A Poem On The Last Day - Book II
Now man awakes, and from his silent bed,
Where he has slept for ages, lifts his head;
Shakes off the slumber of ten thousand years,
And on the borders of new worlds appears.
Whate'er the bold, the rash adventure cost,
In wide Eternity I dare be lost.
The Muse is wont in narrow bounds to sing,
To teach the swain, or celebrate the king.
I grasp the whole, no more to parts confined,
I lift my voice, and sing to human kind:
I sing to men and angels; angels join,
While such the theme, their sacred songs with mine.
Again the trumpet's intermitted sound
Rolls the wide circuit of creation round,
An universal concourse to prepare
Of all that ever breathed the vital air;
In some wide field, which active whirlwinds sweep,
Drive cities, forests, mountains to the deep,
To smooth and lengthen out the' unbounded space,
And spread an area for all human race.
Now monuments prove faithful to their trust,
And render back their long committed dust.
Now charnels rattle; scatter'd limbs, and all
The various bones, obsequious to the call,
Self-moved, advance; the neck perhaps to meet
The distant head; the distant legs, the feet.
Dreadful to view, see through the dusky sky
Fragments of bodies in confusion fly,
To distant regions journeying, there to claim
Deserted members, and complete the frame.
When the world bow'd to Rome's almighty sword,
Rome bow'd to Pompey, and confess'd her lord.
Yet, one day lost, this deity below
Became the scorn and pity of his foe.
His blood a traitor's sacrifice was made,
And smoked indignant on a ruffian's blade.
No trumpet's sound, no gasping army's yell,
Bid, with due horror, his great soul farewell.
Obscure his fall: all weltering in his gore,
His trunk was cast to perish on the shore!
While Julius frown'd the bloody monster dead,
Who brought the world in his great rival's head.
This sever'd head and trunk shall join once more,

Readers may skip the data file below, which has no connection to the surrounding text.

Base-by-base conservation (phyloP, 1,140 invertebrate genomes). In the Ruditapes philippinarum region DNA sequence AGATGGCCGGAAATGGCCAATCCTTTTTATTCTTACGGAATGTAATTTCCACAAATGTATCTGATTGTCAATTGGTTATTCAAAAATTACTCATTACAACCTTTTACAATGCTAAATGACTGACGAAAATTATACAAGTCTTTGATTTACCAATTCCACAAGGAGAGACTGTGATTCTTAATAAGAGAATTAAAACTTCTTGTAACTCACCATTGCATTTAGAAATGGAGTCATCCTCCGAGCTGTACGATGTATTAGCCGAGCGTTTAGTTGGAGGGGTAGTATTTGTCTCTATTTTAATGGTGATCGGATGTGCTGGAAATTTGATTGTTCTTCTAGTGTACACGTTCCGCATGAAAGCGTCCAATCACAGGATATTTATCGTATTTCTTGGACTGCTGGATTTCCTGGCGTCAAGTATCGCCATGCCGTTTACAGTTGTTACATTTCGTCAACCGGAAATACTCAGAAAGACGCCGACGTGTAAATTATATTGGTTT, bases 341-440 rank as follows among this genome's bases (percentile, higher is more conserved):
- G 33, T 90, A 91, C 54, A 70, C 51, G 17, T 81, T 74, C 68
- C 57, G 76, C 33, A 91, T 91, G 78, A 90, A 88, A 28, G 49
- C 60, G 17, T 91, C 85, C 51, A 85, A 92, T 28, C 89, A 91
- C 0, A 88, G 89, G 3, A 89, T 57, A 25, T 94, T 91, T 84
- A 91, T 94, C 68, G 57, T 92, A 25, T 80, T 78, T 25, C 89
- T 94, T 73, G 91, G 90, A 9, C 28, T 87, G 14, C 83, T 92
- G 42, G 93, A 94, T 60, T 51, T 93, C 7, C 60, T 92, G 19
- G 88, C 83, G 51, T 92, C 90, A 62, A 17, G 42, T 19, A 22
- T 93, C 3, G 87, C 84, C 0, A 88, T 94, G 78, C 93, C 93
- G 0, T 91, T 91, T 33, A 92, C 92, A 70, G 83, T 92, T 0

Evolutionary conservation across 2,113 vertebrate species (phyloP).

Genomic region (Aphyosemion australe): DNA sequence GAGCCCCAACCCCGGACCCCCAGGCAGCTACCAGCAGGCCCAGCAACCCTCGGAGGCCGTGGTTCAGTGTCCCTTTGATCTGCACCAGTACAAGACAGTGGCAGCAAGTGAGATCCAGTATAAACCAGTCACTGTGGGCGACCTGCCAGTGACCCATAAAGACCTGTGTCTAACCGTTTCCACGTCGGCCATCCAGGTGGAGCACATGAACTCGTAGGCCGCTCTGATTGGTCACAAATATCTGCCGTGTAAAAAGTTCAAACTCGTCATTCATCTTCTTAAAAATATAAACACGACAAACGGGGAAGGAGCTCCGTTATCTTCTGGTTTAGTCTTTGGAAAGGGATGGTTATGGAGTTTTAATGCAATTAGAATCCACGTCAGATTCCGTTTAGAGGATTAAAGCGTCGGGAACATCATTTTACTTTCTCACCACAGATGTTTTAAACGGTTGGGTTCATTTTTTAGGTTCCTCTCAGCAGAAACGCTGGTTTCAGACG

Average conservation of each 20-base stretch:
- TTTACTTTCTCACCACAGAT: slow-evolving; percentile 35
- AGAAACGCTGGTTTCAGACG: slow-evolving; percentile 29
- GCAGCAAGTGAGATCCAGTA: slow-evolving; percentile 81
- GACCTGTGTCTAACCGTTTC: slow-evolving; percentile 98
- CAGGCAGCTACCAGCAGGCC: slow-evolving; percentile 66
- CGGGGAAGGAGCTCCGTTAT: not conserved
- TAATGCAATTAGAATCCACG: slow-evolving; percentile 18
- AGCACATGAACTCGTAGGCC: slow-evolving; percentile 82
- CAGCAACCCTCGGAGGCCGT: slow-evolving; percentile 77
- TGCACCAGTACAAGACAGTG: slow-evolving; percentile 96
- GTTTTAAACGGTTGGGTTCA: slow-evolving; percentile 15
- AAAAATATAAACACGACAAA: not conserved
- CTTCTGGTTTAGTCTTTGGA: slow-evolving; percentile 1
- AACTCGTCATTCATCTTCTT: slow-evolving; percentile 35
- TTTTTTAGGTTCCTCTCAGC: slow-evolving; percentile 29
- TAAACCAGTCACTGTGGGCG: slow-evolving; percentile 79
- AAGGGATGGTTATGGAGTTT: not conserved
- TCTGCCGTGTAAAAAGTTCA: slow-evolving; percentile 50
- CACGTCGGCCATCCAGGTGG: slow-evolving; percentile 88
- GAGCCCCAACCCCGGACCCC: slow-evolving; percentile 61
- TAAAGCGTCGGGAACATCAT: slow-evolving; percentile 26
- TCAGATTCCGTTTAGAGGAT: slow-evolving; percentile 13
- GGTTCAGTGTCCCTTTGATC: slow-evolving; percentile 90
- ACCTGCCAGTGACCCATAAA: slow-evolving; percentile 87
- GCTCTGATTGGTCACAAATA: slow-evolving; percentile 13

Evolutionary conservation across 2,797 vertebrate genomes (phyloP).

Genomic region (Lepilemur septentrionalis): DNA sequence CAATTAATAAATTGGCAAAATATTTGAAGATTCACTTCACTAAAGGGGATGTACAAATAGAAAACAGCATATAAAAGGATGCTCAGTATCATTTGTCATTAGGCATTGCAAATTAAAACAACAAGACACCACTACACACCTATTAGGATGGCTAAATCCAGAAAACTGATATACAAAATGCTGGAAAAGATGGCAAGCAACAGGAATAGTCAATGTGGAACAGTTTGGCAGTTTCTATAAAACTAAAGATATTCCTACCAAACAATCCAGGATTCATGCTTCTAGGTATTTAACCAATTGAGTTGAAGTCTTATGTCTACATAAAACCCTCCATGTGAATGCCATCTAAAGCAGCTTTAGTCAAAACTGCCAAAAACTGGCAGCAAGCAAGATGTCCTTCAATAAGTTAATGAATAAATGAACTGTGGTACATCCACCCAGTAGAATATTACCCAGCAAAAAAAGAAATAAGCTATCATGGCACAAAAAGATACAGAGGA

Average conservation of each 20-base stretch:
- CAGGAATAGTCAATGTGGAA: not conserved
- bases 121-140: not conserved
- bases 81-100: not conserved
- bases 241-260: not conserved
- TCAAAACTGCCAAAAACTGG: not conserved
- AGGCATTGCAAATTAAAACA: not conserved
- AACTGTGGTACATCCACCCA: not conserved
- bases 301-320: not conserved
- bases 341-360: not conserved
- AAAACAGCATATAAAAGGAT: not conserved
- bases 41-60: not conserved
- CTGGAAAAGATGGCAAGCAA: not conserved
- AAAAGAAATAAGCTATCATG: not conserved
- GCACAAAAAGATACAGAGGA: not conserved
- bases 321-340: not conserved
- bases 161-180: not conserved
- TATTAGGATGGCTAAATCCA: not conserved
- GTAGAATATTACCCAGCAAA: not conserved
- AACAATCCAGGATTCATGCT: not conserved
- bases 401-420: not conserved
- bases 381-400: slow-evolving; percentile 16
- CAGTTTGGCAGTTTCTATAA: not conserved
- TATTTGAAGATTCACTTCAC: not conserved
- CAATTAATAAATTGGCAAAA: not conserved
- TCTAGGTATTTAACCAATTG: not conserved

Though realms now rise between, and oceans roar.
The trumpet's sound each vagrant-mote shall hear,
Or fix'd in earth, or if afloat in air,
Obey the signal wafted in the wind,
And not one sleeping atom lag behind.
So swarming bees, that, on a summer's day,
In airy rings and wild meanders play,
Charm'd with the brasen sound, their wanderings end,
And, gently circling, on a bough descend.
The body thus renew'd, the conscious soul,
Which has perhaps been fluttering near the pole,
Or midst the burning planets wondering stray'd,
Or hover'd o'er where her pale corpse was laid;
Or rather coasted on her final state,
And fear'd or wish'd for her appointed fate:
This soul, returning with a constant flame,
Now weds for ever her immortal frame.
Life, which ran down before, so high is wound,
The springs maintain an everlasting round.
Thus a frail model of the work design'd
First takes a copy of the builder's mind,
Before the structure firm with lasting oak,
And marble bowels of the solid rock,
Turns the strong arch, and bids the columns rise,
And bear the lofty palace to the skies;
The wrongs of Time enabled to surpass,
With bars of adamant, and ribs of brass.
That ancient, sacred, and illustrious dome,
Where soon or late fair Albion's heroes come,
From camps and courts, though great, or wise, or just,
To feed the worm, and moulder into dust;
That solemn mansion of the royal dead,
Where passing slaves o'er sleeping monarchs tread,
Now populous o'erflows: a numerous race
Of rising kings fill all the' extended space.
A life well-spent, not the victorious sword,
Awards the crown, and styles the greater lord.
Nor monuments alone, and burial earth,